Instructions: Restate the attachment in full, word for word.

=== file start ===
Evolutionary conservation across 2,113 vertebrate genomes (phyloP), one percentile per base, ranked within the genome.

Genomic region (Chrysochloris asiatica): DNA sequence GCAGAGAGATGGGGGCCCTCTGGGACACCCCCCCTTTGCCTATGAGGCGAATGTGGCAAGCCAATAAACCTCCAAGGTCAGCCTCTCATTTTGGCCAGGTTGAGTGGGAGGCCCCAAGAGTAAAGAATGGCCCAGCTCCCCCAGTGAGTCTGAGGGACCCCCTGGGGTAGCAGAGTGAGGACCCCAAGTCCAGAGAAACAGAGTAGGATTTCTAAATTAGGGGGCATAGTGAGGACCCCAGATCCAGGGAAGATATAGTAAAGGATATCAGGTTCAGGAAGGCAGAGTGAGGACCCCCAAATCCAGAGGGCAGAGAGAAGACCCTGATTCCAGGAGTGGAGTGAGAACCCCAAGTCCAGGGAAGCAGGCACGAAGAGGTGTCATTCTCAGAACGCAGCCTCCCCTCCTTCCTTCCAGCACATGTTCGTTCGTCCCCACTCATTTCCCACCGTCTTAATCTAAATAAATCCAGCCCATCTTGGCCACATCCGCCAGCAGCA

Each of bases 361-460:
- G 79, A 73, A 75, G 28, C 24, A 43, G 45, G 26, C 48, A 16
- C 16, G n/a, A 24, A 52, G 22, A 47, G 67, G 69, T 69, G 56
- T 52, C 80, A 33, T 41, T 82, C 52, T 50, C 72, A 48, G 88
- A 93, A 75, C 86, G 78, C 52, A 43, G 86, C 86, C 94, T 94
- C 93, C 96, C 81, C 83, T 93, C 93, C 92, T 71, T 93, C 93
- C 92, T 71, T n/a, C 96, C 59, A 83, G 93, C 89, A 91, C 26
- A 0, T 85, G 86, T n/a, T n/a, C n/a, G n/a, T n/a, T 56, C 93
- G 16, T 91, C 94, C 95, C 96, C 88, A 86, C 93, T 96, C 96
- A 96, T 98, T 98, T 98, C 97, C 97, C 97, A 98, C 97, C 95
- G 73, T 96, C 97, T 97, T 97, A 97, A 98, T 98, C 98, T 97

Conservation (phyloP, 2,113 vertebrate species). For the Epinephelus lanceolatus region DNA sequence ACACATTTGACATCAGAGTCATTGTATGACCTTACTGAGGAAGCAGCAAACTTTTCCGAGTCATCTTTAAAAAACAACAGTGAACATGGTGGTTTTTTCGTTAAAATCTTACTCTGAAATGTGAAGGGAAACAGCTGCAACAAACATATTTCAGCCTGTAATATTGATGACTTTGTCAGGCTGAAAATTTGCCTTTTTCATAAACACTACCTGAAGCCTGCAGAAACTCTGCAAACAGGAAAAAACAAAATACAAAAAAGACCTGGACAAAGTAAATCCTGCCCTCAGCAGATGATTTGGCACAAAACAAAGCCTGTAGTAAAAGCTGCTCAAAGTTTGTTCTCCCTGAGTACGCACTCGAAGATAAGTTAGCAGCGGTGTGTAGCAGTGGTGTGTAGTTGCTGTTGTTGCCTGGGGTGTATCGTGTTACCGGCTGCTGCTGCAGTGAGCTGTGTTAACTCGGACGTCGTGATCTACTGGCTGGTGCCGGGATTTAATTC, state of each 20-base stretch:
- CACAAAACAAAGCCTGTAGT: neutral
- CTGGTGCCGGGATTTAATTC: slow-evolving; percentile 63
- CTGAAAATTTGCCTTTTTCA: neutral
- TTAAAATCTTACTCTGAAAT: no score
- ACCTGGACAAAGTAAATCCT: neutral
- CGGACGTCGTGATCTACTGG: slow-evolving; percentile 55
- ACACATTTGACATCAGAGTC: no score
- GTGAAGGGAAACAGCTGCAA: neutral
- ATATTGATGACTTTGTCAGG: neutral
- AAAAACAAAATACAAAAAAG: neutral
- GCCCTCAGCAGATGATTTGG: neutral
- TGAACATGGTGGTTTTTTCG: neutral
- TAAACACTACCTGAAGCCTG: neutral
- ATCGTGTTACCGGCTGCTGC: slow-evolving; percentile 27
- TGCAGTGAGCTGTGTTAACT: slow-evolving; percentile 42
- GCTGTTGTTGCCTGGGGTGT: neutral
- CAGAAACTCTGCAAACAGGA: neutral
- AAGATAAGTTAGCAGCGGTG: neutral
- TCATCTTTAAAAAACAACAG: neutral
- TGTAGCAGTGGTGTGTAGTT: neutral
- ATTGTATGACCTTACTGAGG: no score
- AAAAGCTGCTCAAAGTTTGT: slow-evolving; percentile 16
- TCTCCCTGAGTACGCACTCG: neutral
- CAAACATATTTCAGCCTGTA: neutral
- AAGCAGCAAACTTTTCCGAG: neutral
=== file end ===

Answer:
Evolutionary conservation across 2,113 vertebrate genomes (phyloP), one percentile per base, ranked within the genome.

Genomic region (Chrysochloris asiatica): DNA sequence GCAGAGAGATGGGGGCCCTCTGGGACACCCCCCCTTTGCCTATGAGGCGAATGTGGCAAGCCAATAAACCTCCAAGGTCAGCCTCTCATTTTGGCCAGGTTGAGTGGGAGGCCCCAAGAGTAAAGAATGGCCCAGCTCCCCCAGTGAGTCTGAGGGACCCCCTGGGGTAGCAGAGTGAGGACCCCAAGTCCAGAGAAACAGAGTAGGATTTCTAAATTAGGGGGCATAGTGAGGACCCCAGATCCAGGGAAGATATAGTAAAGGATATCAGGTTCAGGAAGGCAGAGTGAGGACCCCCAAATCCAGAGGGCAGAGAGAAGACCCTGATTCCAGGAGTGGAGTGAGAACCCCAAGTCCAGGGAAGCAGGCACGAAGAGGTGTCATTCTCAGAACGCAGCCTCCCCTCCTTCCTTCCAGCACATGTTCGTTCGTCCCCACTCATTTCCCACCGTCTTAATCTAAATAAATCCAGCCCATCTTGGCCACATCCGCCAGCAGCA

Each of bases 361-460:
- G 79, A 73, A 75, G 28, C 24, A 43, G 45, G 26, C 48, A 16
- C 16, G n/a, A 24, A 52, G 22, A 47, G 67, G 69, T 69, G 56
- T 52, C 80, A 33, T 41, T 82, C 52, T 50, C 72, A 48, G 88
- A 93, A 75, C 86, G 78, C 52, A 43, G 86, C 86, C 94, T 94
- C 93, C 96, C 81, C 83, T 93, C 93, C 92, T 71, T 93, C 93
- C 92, T 71, T n/a, C 96, C 59, A 83, G 93, C 89, A 91, C 26
- A 0, T 85, G 86, T n/a, T n/a, C n/a, G n/a, T n/a, T 56, C 93
- G 16, T 91, C 94, C 95, C 96, C 88, A 86, C 93, T 96, C 96
- A 96, T 98, T 98, T 98, C 97, C 97, C 97, A 98, C 97, C 95
- G 73, T 96, C 97, T 97, T 97, A 97, A 98, T 98, C 98, T 97

Conservation (phyloP, 2,113 vertebrate species). For the Epinephelus lanceolatus region DNA sequence ACACATTTGACATCAGAGTCATTGTATGACCTTACTGAGGAAGCAGCAAACTTTTCCGAGTCATCTTTAAAAAACAACAGTGAACATGGTGGTTTTTTCGTTAAAATCTTACTCTGAAATGTGAAGGGAAACAGCTGCAACAAACATATTTCAGCCTGTAATATTGATGACTTTGTCAGGCTGAAAATTTGCCTTTTTCATAAACACTACCTGAAGCCTGCAGAAACTCTGCAAACAGGAAAAAACAAAATACAAAAAAGACCTGGACAAAGTAAATCCTGCCCTCAGCAGATGATTTGGCACAAAACAAAGCCTGTAGTAAAAGCTGCTCAAAGTTTGTTCTCCCTGAGTACGCACTCGAAGATAAGTTAGCAGCGGTGTGTAGCAGTGGTGTGTAGTTGCTGTTGTTGCCTGGGGTGTATCGTGTTACCGGCTGCTGCTGCAGTGAGCTGTGTTAACTCGGACGTCGTGATCTACTGGCTGGTGCCGGGATTTAATTC, state of each 20-base stretch:
- CACAAAACAAAGCCTGTAGT: neutral
- CTGGTGCCGGGATTTAATTC: slow-evolving; percentile 63
- CTGAAAATTTGCCTTTTTCA: neutral
- TTAAAATCTTACTCTGAAAT: no score
- ACCTGGACAAAGTAAATCCT: neutral
- CGGACGTCGTGATCTACTGG: slow-evolving; percentile 55
- ACACATTTGACATCAGAGTC: no score
- GTGAAGGGAAACAGCTGCAA: neutral
- ATATTGATGACTTTGTCAGG: neutral
- AAAAACAAAATACAAAAAAG: neutral
- GCCCTCAGCAGATGATTTGG: neutral
- TGAACATGGTGGTTTTTTCG: neutral
- TAAACACTACCTGAAGCCTG: neutral
- ATCGTGTTACCGGCTGCTGC: slow-evolving; percentile 27
- TGCAGTGAGCTGTGTTAACT: slow-evolving; percentile 42
- GCTGTTGTTGCCTGGGGTGT: neutral
- CAGAAACTCTGCAAACAGGA: neutral
- AAGATAAGTTAGCAGCGGTG: neutral
- TCATCTTTAAAAAACAACAG: neutral
- TGTAGCAGTGGTGTGTAGTT: neutral
- ATTGTATGACCTTACTGAGG: no score
- AAAAGCTGCTCAAAGTTTGT: slow-evolving; percentile 16
- TCTCCCTGAGTACGCACTCG: neutral
- CAAACATATTTCAGCCTGTA: neutral
- AAGCAGCAAACTTTTCCGAG: neutral